|March 24, 2000||Volume 7, Number 13|
Officers good training makes pepper spray proper option
By S/Cst. Christopher Rhodes
As the weeks and months have passed since the declaration of unsafe working conditions by University of Saskatchewan Special Constables, many people in the community have asked similar questions when trying to rationalize the positions taken by the officers: Why do Special Constables need pepper spray? Can a situation like APEC in Vancouver or WTO in Seattle happen at the U of S?
When Security Services was looking for an officer safety system to teach patrol officers for use in the field, many considerations had to be made:
After careful consideration and review of many different law enforcement defense programs, the choice for Security Services was the Protective Safety System (PSS).
The PSS system was developed by John Desmedt a retired U.S. Secret Service agent with expertise in several areas of law enforcement. One of Desmedts most celebrated duties was personal protection for U.S. Pres. Jimmy Carter.
Desmedt designed PSS to work in synchronicity with a Use of Force model that every law enforcement agency could operate from. The goal of combining officer safety, the evaluation of a given situation, and proper execution of the appropriate response was of great importance.
It has quickly become one of the most popular systems used by law enforcement in Canada. The Edmonton, Calgary, Lethbridge, and Medicine Hat Police Services, as well as Security officers at the University of Manitoba use the Protective Safety System.
PSS and the Use of Force Model work on four principles that are of benefit to Special Constables. By using perception, being aware of the environment of the situation, practicing timeliness, and employing proper tactics in the field, officers can be successful in defending themselves and others on campus.
The role of environment and rapid response to calls for service is one of the cornerstones of the PSS system, and U of S Security can offer these aspects better than any other law enforcement agency.
One of the first duties for officers is to become familiar with every building, leaving little confusion when an emergency arises. Since most people in the Department are also former students, a variable such as environment becomes less worrisome. Who better to know where the Fishbowl is than a former U of S student turned Special Constable?
The Use of Force Model teaches the appropriate level of officer response as it is dictated by the actions of the subject. As the perpetrators actions become more dangerous, the level of force allowed to the officer rises accordingly.
One of the first officer reactions in this Use of Force model is officer presence. "Officer presence is on every Use of Force Model that Ive ever seen," says S/Cst. Dave Welsh, one of three certified PSS instructors with Security Services.
"Sometimes a law enforcement officer can control a situation just simply by arriving and making themselves be seen. A uniform, along with a badge of some sort, clearly identifies you as some type of authority figure or law enforcement personnel."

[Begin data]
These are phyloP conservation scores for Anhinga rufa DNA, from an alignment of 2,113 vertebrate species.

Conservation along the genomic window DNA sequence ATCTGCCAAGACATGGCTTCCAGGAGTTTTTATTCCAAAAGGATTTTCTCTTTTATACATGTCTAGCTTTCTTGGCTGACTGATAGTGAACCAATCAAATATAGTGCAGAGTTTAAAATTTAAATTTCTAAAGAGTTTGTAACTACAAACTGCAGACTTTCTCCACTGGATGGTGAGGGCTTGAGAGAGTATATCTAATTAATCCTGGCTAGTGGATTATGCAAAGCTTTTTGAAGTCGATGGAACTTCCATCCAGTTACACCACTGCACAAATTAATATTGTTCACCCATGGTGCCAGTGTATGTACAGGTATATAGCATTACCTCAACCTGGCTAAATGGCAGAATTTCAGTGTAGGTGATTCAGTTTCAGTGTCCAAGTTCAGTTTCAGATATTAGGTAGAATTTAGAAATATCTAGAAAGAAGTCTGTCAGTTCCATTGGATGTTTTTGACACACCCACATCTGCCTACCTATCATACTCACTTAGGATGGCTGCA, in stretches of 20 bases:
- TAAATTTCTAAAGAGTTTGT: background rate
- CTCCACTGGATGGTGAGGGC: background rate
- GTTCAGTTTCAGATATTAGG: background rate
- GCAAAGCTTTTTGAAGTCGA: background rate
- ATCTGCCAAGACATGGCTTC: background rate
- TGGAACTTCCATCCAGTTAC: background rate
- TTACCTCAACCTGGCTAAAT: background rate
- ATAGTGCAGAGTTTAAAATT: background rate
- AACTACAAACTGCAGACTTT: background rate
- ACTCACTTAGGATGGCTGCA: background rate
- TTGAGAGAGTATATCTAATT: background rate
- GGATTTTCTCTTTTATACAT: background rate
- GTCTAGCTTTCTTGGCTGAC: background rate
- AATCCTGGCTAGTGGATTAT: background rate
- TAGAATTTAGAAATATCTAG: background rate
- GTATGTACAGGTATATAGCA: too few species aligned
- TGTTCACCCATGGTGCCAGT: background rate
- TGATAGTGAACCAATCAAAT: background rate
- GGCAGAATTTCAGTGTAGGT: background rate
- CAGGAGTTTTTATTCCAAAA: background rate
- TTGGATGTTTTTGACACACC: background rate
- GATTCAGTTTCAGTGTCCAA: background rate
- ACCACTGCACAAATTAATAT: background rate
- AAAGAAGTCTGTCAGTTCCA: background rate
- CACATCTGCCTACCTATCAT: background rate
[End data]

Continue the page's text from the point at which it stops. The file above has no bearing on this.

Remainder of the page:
Even though the model allows for all types of responses, officers at the U of S rely on pepper spray and batons as proper equipment for the majority of their specific duties. While officers at present can carry batons, S/Cst. Welsh opts for having pepper spray as well.
"The reason is that while we are using the impact weapon, we aim for the major muscle groups on the arm and legs, and there could be lasting damage in terms of tissue damage," Welsh said.
"Its more serious in terms of tissue damage and lasting contusions, fractured bones, whatever. With pepper spray, the issue is that we may be able to control the situation at a distance. The more distance, the more options available to us, the more time to assess, the safer it is for us, and the safer it is for the subject."
With other tools and knowledge to draw on besides PSS for example, Non-Violent Crisis Intervention training it is quite possible that there may never be an incident of a Special Constable using their baton or spray.
By the same token, there has not been a police-involved shooting in Saskatoon in recent memory, and many police officers in Canada may go through a career without drawing their firearms. If the public asked them to give up their guns, would they continue to work in the same way they do now?
A letter to the editor ( Prof. Tracy Marchant, On Campus News, March 10, 2000) mentioned the worry of putting the U of S on a "very slippery slope" by arming officers with pepper spray.
Under our current Memorandum of Understanding with the Saskatoon Police Service and Saskatchewan Justice, our duties are quite clear when it comes to organized rallies and uncooperative protesters. It wont be the U of S Special Constables who are breaking up groups on campus, it will be the Saskatoon Police. Maybe the "slope" is slipperier than some people might realize.
Christopher Rhodes is a Special Constable with the University of Saskatchewan Security Services Department.
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